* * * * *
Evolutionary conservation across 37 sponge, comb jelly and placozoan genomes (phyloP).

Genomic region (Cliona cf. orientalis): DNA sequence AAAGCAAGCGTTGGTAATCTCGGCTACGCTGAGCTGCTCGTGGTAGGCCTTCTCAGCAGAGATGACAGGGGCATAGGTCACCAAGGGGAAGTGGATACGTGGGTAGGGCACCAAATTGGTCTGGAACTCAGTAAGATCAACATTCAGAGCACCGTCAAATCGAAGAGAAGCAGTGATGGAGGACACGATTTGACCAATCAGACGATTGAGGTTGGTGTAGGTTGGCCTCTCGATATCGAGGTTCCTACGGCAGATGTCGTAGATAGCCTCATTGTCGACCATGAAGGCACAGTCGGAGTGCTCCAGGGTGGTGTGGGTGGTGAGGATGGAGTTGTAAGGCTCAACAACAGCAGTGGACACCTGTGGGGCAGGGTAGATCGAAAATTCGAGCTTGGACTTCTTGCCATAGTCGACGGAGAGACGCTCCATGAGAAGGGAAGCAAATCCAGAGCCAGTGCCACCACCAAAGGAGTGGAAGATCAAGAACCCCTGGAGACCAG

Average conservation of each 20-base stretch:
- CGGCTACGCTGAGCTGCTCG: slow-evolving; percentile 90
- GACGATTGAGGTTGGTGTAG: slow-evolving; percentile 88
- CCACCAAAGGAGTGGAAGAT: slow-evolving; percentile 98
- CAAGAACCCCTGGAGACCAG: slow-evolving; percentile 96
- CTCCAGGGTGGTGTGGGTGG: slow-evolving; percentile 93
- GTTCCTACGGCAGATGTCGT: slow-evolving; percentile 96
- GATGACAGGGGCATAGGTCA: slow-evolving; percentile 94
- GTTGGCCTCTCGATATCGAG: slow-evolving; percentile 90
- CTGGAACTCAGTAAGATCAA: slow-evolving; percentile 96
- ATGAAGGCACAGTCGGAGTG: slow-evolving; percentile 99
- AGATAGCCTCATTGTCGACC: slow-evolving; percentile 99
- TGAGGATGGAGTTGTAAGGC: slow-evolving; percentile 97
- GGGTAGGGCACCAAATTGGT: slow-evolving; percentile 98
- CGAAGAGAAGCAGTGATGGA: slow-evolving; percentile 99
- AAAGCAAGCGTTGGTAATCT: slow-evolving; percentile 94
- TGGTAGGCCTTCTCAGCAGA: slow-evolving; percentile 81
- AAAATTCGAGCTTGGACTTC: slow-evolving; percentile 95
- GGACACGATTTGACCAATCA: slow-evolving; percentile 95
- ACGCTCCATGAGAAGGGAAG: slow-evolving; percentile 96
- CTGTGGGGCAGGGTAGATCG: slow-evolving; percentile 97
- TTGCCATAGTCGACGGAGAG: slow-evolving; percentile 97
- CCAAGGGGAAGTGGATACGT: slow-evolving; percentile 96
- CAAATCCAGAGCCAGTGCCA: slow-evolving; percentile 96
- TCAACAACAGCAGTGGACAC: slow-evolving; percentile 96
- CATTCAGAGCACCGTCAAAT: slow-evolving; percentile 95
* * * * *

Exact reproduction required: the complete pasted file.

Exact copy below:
Evolutionary conservation across 37 sponge, comb jelly and placozoan genomes (phyloP).

Genomic region (Cliona cf. orientalis): DNA sequence AAAGCAAGCGTTGGTAATCTCGGCTACGCTGAGCTGCTCGTGGTAGGCCTTCTCAGCAGAGATGACAGGGGCATAGGTCACCAAGGGGAAGTGGATACGTGGGTAGGGCACCAAATTGGTCTGGAACTCAGTAAGATCAACATTCAGAGCACCGTCAAATCGAAGAGAAGCAGTGATGGAGGACACGATTTGACCAATCAGACGATTGAGGTTGGTGTAGGTTGGCCTCTCGATATCGAGGTTCCTACGGCAGATGTCGTAGATAGCCTCATTGTCGACCATGAAGGCACAGTCGGAGTGCTCCAGGGTGGTGTGGGTGGTGAGGATGGAGTTGTAAGGCTCAACAACAGCAGTGGACACCTGTGGGGCAGGGTAGATCGAAAATTCGAGCTTGGACTTCTTGCCATAGTCGACGGAGAGACGCTCCATGAGAAGGGAAGCAAATCCAGAGCCAGTGCCACCACCAAAGGAGTGGAAGATCAAGAACCCCTGGAGACCAG

Average conservation of each 20-base stretch:
- CGGCTACGCTGAGCTGCTCG: slow-evolving; percentile 90
- GACGATTGAGGTTGGTGTAG: slow-evolving; percentile 88
- CCACCAAAGGAGTGGAAGAT: slow-evolving; percentile 98
- CAAGAACCCCTGGAGACCAG: slow-evolving; percentile 96
- CTCCAGGGTGGTGTGGGTGG: slow-evolving; percentile 93
- GTTCCTACGGCAGATGTCGT: slow-evolving; percentile 96
- GATGACAGGGGCATAGGTCA: slow-evolving; percentile 94
- GTTGGCCTCTCGATATCGAG: slow-evolving; percentile 90
- CTGGAACTCAGTAAGATCAA: slow-evolving; percentile 96
- ATGAAGGCACAGTCGGAGTG: slow-evolving; percentile 99
- AGATAGCCTCATTGTCGACC: slow-evolving; percentile 99
- TGAGGATGGAGTTGTAAGGC: slow-evolving; percentile 97
- GGGTAGGGCACCAAATTGGT: slow-evolving; percentile 98
- CGAAGAGAAGCAGTGATGGA: slow-evolving; percentile 99
- AAAGCAAGCGTTGGTAATCT: slow-evolving; percentile 94
- TGGTAGGCCTTCTCAGCAGA: slow-evolving; percentile 81
- AAAATTCGAGCTTGGACTTC: slow-evolving; percentile 95
- GGACACGATTTGACCAATCA: slow-evolving; percentile 95
- ACGCTCCATGAGAAGGGAAG: slow-evolving; percentile 96
- CTGTGGGGCAGGGTAGATCG: slow-evolving; percentile 97
- TTGCCATAGTCGACGGAGAG: slow-evolving; percentile 97
- CCAAGGGGAAGTGGATACGT: slow-evolving; percentile 96
- CAAATCCAGAGCCAGTGCCA: slow-evolving; percentile 96
- TCAACAACAGCAGTGGACAC: slow-evolving; percentile 96
- CATTCAGAGCACCGTCAAAT: slow-evolving; percentile 95